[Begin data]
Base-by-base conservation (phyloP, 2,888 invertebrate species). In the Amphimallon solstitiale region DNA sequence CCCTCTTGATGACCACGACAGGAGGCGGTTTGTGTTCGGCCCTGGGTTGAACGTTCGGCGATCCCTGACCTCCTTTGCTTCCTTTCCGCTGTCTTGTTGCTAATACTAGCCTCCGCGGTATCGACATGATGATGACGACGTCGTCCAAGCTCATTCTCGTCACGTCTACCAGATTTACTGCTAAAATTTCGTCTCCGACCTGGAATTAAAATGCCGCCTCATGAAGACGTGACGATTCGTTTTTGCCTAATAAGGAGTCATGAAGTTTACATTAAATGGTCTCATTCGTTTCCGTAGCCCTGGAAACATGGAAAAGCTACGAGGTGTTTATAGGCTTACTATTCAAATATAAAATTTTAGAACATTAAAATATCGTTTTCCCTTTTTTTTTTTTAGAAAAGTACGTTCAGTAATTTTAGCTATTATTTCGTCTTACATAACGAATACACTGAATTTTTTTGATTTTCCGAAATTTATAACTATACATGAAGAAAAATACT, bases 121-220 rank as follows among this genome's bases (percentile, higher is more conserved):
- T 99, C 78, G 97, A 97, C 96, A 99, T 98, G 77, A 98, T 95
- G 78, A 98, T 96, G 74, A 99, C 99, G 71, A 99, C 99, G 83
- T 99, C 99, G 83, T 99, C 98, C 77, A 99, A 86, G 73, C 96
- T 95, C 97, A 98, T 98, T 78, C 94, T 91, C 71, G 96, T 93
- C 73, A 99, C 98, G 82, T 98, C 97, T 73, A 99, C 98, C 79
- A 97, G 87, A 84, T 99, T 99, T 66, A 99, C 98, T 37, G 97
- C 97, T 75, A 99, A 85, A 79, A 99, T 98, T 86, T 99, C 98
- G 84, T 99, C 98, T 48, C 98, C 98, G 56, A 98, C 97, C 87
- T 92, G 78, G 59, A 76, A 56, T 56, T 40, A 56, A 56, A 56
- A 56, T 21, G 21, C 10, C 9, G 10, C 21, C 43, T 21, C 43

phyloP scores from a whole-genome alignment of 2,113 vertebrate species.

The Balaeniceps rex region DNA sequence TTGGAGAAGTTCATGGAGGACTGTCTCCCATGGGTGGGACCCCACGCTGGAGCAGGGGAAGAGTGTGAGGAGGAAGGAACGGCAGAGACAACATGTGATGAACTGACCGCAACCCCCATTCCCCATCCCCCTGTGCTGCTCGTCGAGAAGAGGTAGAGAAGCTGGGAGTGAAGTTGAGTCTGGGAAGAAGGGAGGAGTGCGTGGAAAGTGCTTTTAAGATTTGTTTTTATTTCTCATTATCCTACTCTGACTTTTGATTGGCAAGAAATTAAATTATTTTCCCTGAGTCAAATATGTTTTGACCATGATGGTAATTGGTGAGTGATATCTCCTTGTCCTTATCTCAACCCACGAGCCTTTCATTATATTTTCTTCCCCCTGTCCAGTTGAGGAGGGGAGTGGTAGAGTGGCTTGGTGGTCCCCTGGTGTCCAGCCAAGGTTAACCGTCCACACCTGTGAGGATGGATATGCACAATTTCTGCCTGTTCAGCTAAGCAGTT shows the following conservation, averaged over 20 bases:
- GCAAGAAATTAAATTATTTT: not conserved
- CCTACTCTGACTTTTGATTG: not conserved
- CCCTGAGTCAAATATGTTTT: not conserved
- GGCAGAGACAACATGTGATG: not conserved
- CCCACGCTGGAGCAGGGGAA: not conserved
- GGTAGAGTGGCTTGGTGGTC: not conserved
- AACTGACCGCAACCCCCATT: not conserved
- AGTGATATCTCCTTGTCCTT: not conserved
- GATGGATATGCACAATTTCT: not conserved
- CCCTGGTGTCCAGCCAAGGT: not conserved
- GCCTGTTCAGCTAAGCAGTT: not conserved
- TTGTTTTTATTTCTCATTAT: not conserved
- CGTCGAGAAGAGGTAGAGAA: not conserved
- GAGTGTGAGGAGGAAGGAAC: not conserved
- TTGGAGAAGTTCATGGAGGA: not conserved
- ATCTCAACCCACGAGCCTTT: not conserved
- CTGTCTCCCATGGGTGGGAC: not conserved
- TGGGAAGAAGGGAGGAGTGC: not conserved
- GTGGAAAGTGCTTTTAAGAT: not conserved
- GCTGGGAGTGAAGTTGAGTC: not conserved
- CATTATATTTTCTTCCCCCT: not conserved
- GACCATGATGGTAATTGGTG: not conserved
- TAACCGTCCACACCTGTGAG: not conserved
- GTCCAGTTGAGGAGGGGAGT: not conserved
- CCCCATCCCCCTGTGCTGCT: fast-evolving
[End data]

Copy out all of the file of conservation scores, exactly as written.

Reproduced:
Base-by-base conservation (phyloP, 2,888 invertebrate species). In the Amphimallon solstitiale region DNA sequence CCCTCTTGATGACCACGACAGGAGGCGGTTTGTGTTCGGCCCTGGGTTGAACGTTCGGCGATCCCTGACCTCCTTTGCTTCCTTTCCGCTGTCTTGTTGCTAATACTAGCCTCCGCGGTATCGACATGATGATGACGACGTCGTCCAAGCTCATTCTCGTCACGTCTACCAGATTTACTGCTAAAATTTCGTCTCCGACCTGGAATTAAAATGCCGCCTCATGAAGACGTGACGATTCGTTTTTGCCTAATAAGGAGTCATGAAGTTTACATTAAATGGTCTCATTCGTTTCCGTAGCCCTGGAAACATGGAAAAGCTACGAGGTGTTTATAGGCTTACTATTCAAATATAAAATTTTAGAACATTAAAATATCGTTTTCCCTTTTTTTTTTTTAGAAAAGTACGTTCAGTAATTTTAGCTATTATTTCGTCTTACATAACGAATACACTGAATTTTTTTGATTTTCCGAAATTTATAACTATACATGAAGAAAAATACT, bases 121-220 rank as follows among this genome's bases (percentile, higher is more conserved):
- T 99, C 78, G 97, A 97, C 96, A 99, T 98, G 77, A 98, T 95
- G 78, A 98, T 96, G 74, A 99, C 99, G 71, A 99, C 99, G 83
- T 99, C 99, G 83, T 99, C 98, C 77, A 99, A 86, G 73, C 96
- T 95, C 97, A 98, T 98, T 78, C 94, T 91, C 71, G 96, T 93
- C 73, A 99, C 98, G 82, T 98, C 97, T 73, A 99, C 98, C 79
- A 97, G 87, A 84, T 99, T 99, T 66, A 99, C 98, T 37, G 97
- C 97, T 75, A 99, A 85, A 79, A 99, T 98, T 86, T 99, C 98
- G 84, T 99, C 98, T 48, C 98, C 98, G 56, A 98, C 97, C 87
- T 92, G 78, G 59, A 76, A 56, T 56, T 40, A 56, A 56, A 56
- A 56, T 21, G 21, C 10, C 9, G 10, C 21, C 43, T 21, C 43

phyloP scores from a whole-genome alignment of 2,113 vertebrate species.

The Balaeniceps rex region DNA sequence TTGGAGAAGTTCATGGAGGACTGTCTCCCATGGGTGGGACCCCACGCTGGAGCAGGGGAAGAGTGTGAGGAGGAAGGAACGGCAGAGACAACATGTGATGAACTGACCGCAACCCCCATTCCCCATCCCCCTGTGCTGCTCGTCGAGAAGAGGTAGAGAAGCTGGGAGTGAAGTTGAGTCTGGGAAGAAGGGAGGAGTGCGTGGAAAGTGCTTTTAAGATTTGTTTTTATTTCTCATTATCCTACTCTGACTTTTGATTGGCAAGAAATTAAATTATTTTCCCTGAGTCAAATATGTTTTGACCATGATGGTAATTGGTGAGTGATATCTCCTTGTCCTTATCTCAACCCACGAGCCTTTCATTATATTTTCTTCCCCCTGTCCAGTTGAGGAGGGGAGTGGTAGAGTGGCTTGGTGGTCCCCTGGTGTCCAGCCAAGGTTAACCGTCCACACCTGTGAGGATGGATATGCACAATTTCTGCCTGTTCAGCTAAGCAGTT shows the following conservation, averaged over 20 bases:
- GCAAGAAATTAAATTATTTT: not conserved
- CCTACTCTGACTTTTGATTG: not conserved
- CCCTGAGTCAAATATGTTTT: not conserved
- GGCAGAGACAACATGTGATG: not conserved
- CCCACGCTGGAGCAGGGGAA: not conserved
- GGTAGAGTGGCTTGGTGGTC: not conserved
- AACTGACCGCAACCCCCATT: not conserved
- AGTGATATCTCCTTGTCCTT: not conserved
- GATGGATATGCACAATTTCT: not conserved
- CCCTGGTGTCCAGCCAAGGT: not conserved
- GCCTGTTCAGCTAAGCAGTT: not conserved
- TTGTTTTTATTTCTCATTAT: not conserved
- CGTCGAGAAGAGGTAGAGAA: not conserved
- GAGTGTGAGGAGGAAGGAAC: not conserved
- TTGGAGAAGTTCATGGAGGA: not conserved
- ATCTCAACCCACGAGCCTTT: not conserved
- CTGTCTCCCATGGGTGGGAC: not conserved
- TGGGAAGAAGGGAGGAGTGC: not conserved
- GTGGAAAGTGCTTTTAAGAT: not conserved
- GCTGGGAGTGAAGTTGAGTC: not conserved
- CATTATATTTTCTTCCCCCT: not conserved
- GACCATGATGGTAATTGGTG: not conserved
- TAACCGTCCACACCTGTGAG: not conserved
- GTCCAGTTGAGGAGGGGAGT: not conserved
- CCCCATCCCCCTGTGCTGCT: fast-evolving